Good financial advice can be hard to find, but does every Canadian really need to hire their own financial planner?
Everyone has some form of assets and liabilities, but it's the complexity of their personal balance sheet that should be a determining factor, says Moshe Milevsky, an associate professor in finance at the Schulich School of Business at York University.
If your financial situation is as simple as putting aside money for retirement and aggressively paying off your mortgage, there's not necessarily a need to bring in another party, he said.
However, for many Canadians, going solo on your financial future probably isn't worth the risk, suggested Eric Kirzner, a professor of finance at the Rotman School of Management in Toronto.
"I do like the idea of avoiding an adviser, but I'm still in the old-fashioned camp of leaving that for a person who knows enough about finance," he said.
In an ideal world, every Canadian would take a college or university course to broaden their knowledge of personal finance, Kirzner said.
"They would learn how to pick less-expensive investment products that do the same things as other products," he said.
"They'd avoid certain types of investments that financial advisers love to sell which are more in their interest than their client's interest."
For example, some exchange-traded funds cost less to operate than mutual funds that do the same thing, Kirzner said. Some structured products with guarantees can be replicated with stocks and treasury bills that have a combined lower cost structure.
However, getting Canadians enthused about their finances is an uphill battle.
"A lot of people spend less time choosing a financial adviser than they do researching the purchase of a new vehicle," said Greg Pollock, president and CEO of Advocis, an organization that represents Canadian financial advisers and planners.
"That new vehicle loses value when you drive it off the lot. When you're choosing a financial adviser you're choosing someone to assist you with your financial management for maybe the next 20 to 30 years."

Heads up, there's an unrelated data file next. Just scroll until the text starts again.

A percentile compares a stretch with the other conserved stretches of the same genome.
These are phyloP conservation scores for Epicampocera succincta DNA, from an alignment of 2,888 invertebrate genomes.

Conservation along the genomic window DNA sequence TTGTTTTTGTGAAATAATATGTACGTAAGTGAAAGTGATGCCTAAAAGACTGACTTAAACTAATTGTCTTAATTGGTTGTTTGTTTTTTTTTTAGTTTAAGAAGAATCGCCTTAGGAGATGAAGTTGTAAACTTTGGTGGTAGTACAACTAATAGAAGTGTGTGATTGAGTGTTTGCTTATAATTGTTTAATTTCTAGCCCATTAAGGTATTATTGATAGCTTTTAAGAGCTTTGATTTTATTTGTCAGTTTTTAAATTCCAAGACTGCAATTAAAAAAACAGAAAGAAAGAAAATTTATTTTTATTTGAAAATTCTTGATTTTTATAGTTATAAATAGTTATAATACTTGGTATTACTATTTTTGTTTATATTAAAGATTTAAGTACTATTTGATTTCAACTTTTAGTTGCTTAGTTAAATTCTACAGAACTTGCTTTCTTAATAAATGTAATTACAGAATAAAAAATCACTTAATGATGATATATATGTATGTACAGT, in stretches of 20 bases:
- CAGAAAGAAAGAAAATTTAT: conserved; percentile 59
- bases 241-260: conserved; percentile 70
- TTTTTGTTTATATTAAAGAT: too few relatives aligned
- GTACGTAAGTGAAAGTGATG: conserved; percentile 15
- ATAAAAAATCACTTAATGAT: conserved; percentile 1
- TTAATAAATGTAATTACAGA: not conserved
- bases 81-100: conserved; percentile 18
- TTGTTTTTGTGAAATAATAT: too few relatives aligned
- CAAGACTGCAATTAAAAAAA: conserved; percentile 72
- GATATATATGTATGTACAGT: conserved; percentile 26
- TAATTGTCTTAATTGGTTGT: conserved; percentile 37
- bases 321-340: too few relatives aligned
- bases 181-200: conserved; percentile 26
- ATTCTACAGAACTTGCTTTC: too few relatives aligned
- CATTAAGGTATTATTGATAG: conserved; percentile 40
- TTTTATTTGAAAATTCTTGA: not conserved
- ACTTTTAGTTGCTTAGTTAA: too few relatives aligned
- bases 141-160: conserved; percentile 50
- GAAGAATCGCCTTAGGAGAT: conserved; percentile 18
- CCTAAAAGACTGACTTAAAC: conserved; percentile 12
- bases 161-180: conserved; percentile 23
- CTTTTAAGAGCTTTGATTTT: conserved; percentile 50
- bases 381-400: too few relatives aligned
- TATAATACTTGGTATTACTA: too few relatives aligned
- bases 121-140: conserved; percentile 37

Beginning the hunt for an adviser can be one of the hardest steps, but a little preparation can go a long way.
Consider that anyone can label themselves a financial planner, which means that paying attention to their credentials is essential. Not all advisers are alike and, depending on their certification, they can offer a variety of services.
One of the most important designations to look for is CFP, or certified financial planner, listed after their name which means they adhere to the international standards that include continuing education to maintain their certification.
Other designations recommended by Pollock include the Chartered Life Underwriter (CLU) for estate planning, Certified Health Insurance Specialist (CHS) and the Chartered Financial Consultant (CFC) which has advanced training in wealth accumulation and retirement planning.
Advocis hosts a handy resource for Canadians looking to get some traction in their hunt for an adviser: www.ouradviser.ca. The website covers many of the basic questions that can get the wheels rolling, and provides search engine to gather a list of advisers in your area.
Once you've selected a few candidates, Pollock suggests writing a list of questions with your specific needs in mind.
Ask the advisers about their investment philosophies, how they perceive your financial needs, and from there gauge whether you feel they're attuned to your expectations. If their answers don't feel right to you, look for a different person to work with.
"You should ask, as a client, how your financial adviser is paid," Pollock said. "Not only that, it should be disclosed in writing."
Financial advisers generally make their money through either commissions or hourly service rates. Both have their pros and cons, and depending on how much money you're planning to invest, you might find that one of the options better suits your goals.
For example, an adviser's flat fee may run $500 to $1,000 to craft a financial plan or they may charge an hourly rate. However, if you're only investing $10,000 it would probably make more sense to pay an annual fee of one per cent or commission-based fees. If your assets are much higher then a flat fee might sound like a more reasonable approach.
While commission-based advisers are commonplace, some have levelled criticism on their approach, suggesting they come to their clients with a bias for certain investment products with a higher payout.
Pollock suggests that isn't necessarily the case, and that a good financial planner will take a more professional approach.
"There is room for a range of advisers out there," he said.